Financial Security Index Charts » Borrow Money? No Thanks, Say Consumers
The Federal Reserve's latest declaration to keep interest rates shockingly low until 2015 has not galvanized the populace into borrowing truckloads of money. In fact, most consumers say the Fed's announcement does little to make them more inclined to borrow money, according to Bankrate's October Financial Security Index.
Just 23 percent of consumers say they are tempted to take on more debt, but 74 percent say "no thanks" to low-rate borrowing right now, Bankrate's survey reveals.
At the Sept. 13 meeting of the Federal Open Market Committee, the Federal Reserve's monetary policy group, it was announced that the federal funds rate -- the very short-term interest rate controlled by the Fed -- will remain close to zero percent for a year longer than the group previously thought.
Though one of the stated aims of the central bank's policy is to stimulate economic activity through consumer spending and borrowing, economic theory posits that the announcement may have the opposite consequence in the short term, according to Bill Hampel, senior vice president of research and policy analysis and chief economist at the Credit Union National Association.
"If anything, the effect of the announcement itself would be to reduce borrowing today," he says. "Some people may want to borrow now because credit is so cheap, but you've just told them you don't need to rush out and borrow now because it is going to be cheap next quarter, next year, the year after that and the year after that."
Even in normal times, though, consumer loan demand is rarely moved by interest rates, says Hampel.
What affects consumer borrowing
Though consumers do shop by price when they need a loan, a squishier metric is actually more influential when it comes to deciding whether to take on more debt: consumer confidence.
"If people were comfortable that they would be able to find jobs or keep their jobs, then, even if rates were a little bit higher, they would be willing to borrow more and spend. But that is not the situation," says Brian Rehling, managing director and chief fixed-income strategist at Wells Fargo Advisors.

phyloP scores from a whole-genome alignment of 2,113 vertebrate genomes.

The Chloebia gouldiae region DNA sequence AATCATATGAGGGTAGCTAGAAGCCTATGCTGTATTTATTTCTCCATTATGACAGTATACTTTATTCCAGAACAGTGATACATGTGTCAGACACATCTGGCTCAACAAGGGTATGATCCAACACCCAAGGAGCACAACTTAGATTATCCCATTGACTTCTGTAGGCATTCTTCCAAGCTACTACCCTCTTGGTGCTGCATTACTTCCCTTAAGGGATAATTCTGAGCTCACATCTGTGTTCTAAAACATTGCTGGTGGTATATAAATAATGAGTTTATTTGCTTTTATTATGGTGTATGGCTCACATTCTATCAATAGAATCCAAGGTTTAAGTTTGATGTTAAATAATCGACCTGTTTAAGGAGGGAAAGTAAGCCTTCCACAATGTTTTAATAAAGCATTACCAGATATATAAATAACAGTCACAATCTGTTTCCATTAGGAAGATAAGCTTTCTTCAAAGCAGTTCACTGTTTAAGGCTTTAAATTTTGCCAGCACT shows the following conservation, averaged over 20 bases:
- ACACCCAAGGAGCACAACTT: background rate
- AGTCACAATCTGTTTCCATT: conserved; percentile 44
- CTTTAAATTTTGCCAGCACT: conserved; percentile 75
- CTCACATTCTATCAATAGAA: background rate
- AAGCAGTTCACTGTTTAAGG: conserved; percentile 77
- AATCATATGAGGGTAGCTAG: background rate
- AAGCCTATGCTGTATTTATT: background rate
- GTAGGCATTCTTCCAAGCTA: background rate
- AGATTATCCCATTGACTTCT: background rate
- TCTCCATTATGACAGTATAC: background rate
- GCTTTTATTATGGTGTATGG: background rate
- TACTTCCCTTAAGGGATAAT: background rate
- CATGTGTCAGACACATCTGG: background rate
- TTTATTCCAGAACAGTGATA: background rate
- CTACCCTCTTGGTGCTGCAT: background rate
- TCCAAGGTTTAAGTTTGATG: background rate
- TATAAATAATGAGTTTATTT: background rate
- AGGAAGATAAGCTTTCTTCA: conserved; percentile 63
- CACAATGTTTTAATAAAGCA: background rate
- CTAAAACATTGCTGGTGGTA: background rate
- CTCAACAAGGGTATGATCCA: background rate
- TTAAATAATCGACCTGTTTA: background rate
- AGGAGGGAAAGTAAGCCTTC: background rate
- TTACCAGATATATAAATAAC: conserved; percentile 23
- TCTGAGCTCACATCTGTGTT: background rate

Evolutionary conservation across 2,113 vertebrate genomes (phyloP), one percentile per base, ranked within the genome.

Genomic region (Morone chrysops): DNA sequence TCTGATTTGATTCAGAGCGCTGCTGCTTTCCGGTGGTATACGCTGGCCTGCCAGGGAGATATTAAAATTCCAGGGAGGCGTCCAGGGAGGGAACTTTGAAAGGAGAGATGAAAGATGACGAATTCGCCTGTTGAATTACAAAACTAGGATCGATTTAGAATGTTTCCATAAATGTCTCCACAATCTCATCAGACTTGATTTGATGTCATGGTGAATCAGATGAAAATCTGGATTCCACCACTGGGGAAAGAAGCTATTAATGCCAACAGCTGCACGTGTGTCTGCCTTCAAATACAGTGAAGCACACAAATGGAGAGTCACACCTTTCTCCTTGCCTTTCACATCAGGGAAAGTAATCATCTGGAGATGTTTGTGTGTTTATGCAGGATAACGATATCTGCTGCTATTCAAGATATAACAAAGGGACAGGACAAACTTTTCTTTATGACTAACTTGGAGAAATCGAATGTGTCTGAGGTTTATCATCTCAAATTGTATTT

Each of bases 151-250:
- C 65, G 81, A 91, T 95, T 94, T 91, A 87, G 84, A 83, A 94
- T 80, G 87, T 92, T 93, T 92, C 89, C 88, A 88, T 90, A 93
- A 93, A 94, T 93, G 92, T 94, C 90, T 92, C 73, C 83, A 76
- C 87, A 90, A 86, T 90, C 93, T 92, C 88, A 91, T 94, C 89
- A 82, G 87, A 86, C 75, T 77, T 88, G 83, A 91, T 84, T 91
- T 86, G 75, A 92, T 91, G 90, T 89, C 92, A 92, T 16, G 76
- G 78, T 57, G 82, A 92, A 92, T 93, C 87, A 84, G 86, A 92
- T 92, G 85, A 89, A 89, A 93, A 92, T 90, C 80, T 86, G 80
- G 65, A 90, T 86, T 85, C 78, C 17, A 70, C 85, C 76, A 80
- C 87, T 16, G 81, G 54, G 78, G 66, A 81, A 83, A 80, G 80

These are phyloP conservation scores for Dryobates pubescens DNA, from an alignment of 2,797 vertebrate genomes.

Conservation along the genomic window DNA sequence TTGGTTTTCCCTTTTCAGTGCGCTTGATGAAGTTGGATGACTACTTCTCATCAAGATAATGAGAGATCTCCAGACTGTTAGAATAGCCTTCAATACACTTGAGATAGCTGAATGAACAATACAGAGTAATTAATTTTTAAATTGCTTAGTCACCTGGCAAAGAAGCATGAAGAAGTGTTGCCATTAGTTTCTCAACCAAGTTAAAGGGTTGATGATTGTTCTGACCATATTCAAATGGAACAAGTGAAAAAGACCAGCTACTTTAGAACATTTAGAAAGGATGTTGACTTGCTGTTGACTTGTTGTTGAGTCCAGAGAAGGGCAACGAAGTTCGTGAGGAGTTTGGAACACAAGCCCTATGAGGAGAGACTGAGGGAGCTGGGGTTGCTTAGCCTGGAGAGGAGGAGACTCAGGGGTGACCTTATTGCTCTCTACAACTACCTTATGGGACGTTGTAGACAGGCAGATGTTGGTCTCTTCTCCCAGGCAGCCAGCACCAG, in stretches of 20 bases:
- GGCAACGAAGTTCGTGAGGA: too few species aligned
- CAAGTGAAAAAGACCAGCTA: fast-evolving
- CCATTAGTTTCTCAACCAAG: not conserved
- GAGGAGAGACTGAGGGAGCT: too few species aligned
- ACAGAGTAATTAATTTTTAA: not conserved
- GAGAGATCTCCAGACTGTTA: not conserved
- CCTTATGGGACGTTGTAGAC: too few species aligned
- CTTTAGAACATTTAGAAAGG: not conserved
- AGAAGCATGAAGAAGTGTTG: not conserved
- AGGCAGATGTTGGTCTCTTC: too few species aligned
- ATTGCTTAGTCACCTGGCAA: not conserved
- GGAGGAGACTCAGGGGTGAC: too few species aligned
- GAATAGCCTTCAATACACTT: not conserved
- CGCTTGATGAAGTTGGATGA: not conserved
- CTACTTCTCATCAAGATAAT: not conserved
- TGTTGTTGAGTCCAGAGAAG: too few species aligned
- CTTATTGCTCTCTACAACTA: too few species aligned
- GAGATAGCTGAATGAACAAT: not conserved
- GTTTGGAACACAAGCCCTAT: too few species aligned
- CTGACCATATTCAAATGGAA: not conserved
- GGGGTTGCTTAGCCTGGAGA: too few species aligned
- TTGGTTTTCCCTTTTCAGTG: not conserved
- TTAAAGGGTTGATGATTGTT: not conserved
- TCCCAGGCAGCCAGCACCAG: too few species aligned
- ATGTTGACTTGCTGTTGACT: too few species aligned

Uncertainty about everything from the recession in Europe, the presidential election and the looming fiscal cliff is limiting consumer confidence -- as is the still-high unemployment rate, currently 7.8 percent, according to the Bureau of Labor Statistics.
All of that might be bearable if household incomes were moving up. But they aren't.
"Median income continued to fall even after the recession ended," says Robert Barone, economist, portfolio manager and partner at Universal Value Advisors in Reno, Nev.
Data from the Census Bureau released in mid-September show that real median household income in 2011 was $50,054, down 8.1 percent from 2007, the year before the recession began. Real income reflects the erosive effects of inflation.
"In today's environment, it's upside down: Incomes are falling. So, when incomes are falling, people worry, 'How am I going to pay it back if I borrow?' no matter what the interest rate is," Barone says.
No shortage of debt
While more consumer spending would boost economic activity, consumers are still recovering from previous spending binges.
The most recent numbers from the Federal Reserve showed that total household debt is at 103 percent of disposable income.
Hampel says that number represents total debt in the household sector -- both mortgage and nonmortgage debt combined. "It peaked at the beginning of the financial crisis at 123 percent. Normal, back 10 to 15 years ago, was somewhere south of 80 percent," he says.
So what do low interest rates do?
In normal times, low interest rates might nudge consumers to borrow money, but the Federal Reserve intends to stimulate the economy by helping homeowners refinance their existing mortgages.
The most recent actions by the central bank -- the announcement of the third round of quantitative easing, or QE3 -- pushed mortgage rates to new lows. If many people can refinance their mortgages, that will free up some household income that can then be spent or invested.
"That is sort of how the Fed policy of keeping rates low will stimulate the economy: by increasing the disposable income of households through refinancing. And also by keeping interest rates low, it will make it easier for households to buy new houses, which will stimulate the construction sector slightly," says Hampel.
But refinancing isn't taking on new debt; it's just repackaging debt that's already on the books, so to speak. The real rush to borrow money may only come just before the sale ends, about three years from now.
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